In one embodiment, as shown in FIGS. 5 and 6, the plug array 4 consists of an array of a plurality of plugs. In one example, the individual plugs are capable of being precisely shaped by the mold and are held together in precise location by connecting runners. The connecting runner allows for a plurality of pieces to be formed from a single injection point, which facilitates close spacing of the plugs. In yet another embodiment, the plug array also permits a larger injection of material so that any variation in shot size is distributed over the plurality of pieces.

In another embodiment, a process that molds the plug array in the same mold as the multi-compartment housing may contain an undercut feature that is used on the outside bottom surface of the plug array so that it is removed from the internal core in the mold when opening. This may aid in the transfer to the multi-compartment housing. The undercuts are subsequently filled in when the Sealing Bottom is formed.

In yet another embodiment, as shown in FIGS. 5 and 6, the sealing bottom 6 is an injection molded component. Upon injection, the sealing bottom separates the individual plugs in the plug array from each other by breaking the connecting runner and mixing each individual plug into the material of the sealing bottom and therefore isolates the individual plugs. In a further embodiment, in addition to sealing off the active plugs from the ambient environment and adjacent cavities, the sealing bottom can also be a functional part of the overall housing design.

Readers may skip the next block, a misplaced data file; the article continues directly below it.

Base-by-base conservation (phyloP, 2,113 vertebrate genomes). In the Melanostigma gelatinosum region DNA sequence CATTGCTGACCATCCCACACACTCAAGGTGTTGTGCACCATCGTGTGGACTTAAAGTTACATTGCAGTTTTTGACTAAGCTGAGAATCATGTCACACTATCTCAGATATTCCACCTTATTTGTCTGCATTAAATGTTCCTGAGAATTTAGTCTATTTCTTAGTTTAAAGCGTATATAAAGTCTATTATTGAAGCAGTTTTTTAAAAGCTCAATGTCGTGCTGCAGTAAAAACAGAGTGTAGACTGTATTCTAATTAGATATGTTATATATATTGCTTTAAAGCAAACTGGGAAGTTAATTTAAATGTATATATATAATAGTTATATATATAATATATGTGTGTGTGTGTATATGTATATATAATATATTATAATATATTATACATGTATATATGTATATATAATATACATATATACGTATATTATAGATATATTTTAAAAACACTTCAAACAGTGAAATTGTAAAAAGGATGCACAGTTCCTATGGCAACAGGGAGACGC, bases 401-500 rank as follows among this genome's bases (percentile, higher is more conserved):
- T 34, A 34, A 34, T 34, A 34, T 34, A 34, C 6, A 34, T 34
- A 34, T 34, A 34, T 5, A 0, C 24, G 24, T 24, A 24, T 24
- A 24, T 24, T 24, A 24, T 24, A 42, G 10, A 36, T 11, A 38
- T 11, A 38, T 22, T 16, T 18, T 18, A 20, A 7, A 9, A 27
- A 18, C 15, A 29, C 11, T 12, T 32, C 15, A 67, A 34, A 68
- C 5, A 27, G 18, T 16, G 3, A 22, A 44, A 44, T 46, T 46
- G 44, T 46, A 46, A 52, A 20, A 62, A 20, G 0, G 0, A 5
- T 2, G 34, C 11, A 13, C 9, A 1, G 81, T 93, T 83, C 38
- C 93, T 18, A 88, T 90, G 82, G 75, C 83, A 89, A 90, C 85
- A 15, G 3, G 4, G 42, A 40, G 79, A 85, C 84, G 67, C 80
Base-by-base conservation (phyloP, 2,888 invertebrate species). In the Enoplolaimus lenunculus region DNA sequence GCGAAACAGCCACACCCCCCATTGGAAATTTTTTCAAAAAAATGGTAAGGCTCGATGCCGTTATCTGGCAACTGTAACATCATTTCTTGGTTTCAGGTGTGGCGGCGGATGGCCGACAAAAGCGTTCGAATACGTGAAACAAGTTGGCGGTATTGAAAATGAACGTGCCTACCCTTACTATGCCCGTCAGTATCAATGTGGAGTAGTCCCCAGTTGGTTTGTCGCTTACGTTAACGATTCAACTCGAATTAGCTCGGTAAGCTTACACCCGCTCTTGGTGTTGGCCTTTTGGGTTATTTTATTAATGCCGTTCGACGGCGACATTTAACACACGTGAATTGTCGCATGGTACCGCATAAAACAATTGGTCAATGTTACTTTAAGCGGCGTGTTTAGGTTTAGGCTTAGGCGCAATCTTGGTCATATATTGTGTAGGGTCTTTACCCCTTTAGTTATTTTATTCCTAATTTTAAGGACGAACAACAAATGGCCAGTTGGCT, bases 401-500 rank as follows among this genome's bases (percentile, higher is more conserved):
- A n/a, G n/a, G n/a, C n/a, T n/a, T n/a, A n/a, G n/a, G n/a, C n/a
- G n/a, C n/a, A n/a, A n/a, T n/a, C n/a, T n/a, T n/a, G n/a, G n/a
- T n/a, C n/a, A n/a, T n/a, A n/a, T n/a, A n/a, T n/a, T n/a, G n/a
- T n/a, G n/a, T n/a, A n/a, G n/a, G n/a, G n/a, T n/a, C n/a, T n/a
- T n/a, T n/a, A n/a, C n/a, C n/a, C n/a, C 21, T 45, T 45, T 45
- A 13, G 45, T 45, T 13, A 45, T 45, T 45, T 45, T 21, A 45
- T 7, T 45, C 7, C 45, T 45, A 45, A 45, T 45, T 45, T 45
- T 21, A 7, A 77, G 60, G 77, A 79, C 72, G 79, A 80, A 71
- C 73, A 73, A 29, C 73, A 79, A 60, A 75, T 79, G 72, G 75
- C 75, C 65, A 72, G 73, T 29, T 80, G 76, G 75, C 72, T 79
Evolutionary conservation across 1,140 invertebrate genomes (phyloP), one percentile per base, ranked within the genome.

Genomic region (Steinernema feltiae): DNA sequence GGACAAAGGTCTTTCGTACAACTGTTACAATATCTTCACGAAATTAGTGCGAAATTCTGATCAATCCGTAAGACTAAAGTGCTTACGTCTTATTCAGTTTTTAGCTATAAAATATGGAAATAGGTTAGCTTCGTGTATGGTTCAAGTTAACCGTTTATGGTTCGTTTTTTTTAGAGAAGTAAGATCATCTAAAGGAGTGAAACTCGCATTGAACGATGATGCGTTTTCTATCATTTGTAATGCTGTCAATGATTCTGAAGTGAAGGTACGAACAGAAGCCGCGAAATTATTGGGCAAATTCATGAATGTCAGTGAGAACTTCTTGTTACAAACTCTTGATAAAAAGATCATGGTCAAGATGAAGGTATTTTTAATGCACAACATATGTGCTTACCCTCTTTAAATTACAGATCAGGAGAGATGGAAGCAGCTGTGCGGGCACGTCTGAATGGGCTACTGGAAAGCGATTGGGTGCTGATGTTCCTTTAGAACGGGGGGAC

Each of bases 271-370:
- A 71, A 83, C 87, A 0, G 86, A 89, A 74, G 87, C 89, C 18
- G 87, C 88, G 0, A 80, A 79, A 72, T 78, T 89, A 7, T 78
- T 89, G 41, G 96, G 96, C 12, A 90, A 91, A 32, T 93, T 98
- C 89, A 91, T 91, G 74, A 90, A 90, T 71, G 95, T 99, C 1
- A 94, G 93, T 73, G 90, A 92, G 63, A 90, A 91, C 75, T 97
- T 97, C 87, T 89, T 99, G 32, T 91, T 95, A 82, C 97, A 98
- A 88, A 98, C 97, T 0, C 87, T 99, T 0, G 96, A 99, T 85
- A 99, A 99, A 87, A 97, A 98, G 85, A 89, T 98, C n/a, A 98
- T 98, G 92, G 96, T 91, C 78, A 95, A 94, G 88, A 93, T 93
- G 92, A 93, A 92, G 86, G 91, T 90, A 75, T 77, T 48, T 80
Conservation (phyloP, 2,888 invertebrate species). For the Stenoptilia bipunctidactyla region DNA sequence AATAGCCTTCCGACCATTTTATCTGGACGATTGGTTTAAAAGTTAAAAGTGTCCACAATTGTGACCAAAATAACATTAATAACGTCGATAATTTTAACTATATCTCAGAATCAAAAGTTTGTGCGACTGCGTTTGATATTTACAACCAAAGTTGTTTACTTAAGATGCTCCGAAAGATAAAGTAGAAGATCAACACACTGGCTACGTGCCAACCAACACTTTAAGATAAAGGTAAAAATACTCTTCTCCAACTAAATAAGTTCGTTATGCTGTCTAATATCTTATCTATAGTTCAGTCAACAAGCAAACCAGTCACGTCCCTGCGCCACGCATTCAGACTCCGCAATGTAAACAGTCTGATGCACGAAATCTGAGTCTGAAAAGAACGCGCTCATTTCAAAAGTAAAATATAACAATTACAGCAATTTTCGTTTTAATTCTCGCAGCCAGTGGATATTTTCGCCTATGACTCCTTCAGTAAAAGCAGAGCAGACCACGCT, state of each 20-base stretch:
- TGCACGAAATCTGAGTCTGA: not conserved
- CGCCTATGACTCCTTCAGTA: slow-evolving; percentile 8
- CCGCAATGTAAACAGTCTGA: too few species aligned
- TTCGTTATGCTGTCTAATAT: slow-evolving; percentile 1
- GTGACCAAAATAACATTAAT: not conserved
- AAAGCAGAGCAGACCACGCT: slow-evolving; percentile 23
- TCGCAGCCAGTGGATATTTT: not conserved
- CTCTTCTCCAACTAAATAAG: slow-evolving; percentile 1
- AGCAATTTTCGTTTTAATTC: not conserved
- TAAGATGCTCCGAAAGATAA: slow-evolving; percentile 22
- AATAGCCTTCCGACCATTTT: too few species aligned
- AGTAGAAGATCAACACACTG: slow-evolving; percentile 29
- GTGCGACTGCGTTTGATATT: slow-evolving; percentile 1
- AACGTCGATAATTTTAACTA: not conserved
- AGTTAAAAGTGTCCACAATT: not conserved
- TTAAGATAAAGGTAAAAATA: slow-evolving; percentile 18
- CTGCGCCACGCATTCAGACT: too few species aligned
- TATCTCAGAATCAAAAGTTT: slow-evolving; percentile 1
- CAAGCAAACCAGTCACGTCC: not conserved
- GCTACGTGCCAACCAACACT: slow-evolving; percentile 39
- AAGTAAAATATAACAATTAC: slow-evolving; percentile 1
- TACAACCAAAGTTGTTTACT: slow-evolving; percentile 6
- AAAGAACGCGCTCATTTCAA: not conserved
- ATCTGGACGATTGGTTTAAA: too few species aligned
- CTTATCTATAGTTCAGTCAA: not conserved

The multi-compartment housing and sealing bottom can be made of a variety of polymers depending on the specific requirements of the housing including barrier and non-barrier materials. Suitable materials include, but are not limited to, barrier plastics that may include, for example, polypropylene and polyethylene. Suitable non-barrier thermoplastic materials may include, but are not limited to, polystyrene and polycarbonate.

In one embodiment, the individual plugs contained in the plug array are supported during the injection of the Sealing Bottom. Suitable designs for support include, but are not limited to, by the design of the plug—for example a shoulder, or by the design of the mold during the molding process.